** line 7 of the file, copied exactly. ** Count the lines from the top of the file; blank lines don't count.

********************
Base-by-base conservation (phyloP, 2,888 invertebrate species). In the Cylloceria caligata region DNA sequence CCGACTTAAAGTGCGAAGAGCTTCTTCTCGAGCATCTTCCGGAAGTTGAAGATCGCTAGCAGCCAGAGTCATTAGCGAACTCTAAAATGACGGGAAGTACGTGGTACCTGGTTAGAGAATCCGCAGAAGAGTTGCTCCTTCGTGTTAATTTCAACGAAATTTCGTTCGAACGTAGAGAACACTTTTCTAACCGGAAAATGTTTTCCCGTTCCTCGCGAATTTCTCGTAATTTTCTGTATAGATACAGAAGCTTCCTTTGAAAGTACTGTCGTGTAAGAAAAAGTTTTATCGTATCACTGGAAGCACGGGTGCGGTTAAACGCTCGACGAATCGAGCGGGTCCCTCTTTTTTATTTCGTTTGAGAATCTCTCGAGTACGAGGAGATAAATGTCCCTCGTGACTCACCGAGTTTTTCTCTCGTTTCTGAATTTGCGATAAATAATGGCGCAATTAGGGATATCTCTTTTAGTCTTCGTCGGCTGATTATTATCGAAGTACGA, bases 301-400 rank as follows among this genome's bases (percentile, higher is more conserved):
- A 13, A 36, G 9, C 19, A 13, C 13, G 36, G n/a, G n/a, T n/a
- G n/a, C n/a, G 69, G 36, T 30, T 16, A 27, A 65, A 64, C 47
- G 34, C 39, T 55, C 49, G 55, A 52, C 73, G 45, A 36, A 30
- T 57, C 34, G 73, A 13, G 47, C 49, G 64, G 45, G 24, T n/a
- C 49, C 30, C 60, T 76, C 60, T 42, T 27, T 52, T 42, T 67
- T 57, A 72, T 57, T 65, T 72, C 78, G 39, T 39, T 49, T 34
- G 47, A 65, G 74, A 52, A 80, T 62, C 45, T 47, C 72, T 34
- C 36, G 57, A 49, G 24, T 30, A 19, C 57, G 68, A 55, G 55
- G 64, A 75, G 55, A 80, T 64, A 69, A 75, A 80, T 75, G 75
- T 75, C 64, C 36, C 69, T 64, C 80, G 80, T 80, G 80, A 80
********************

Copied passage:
- T 57, A 72, T 57, T 65, T 72, C 78, G 39, T 39, T 49, T 34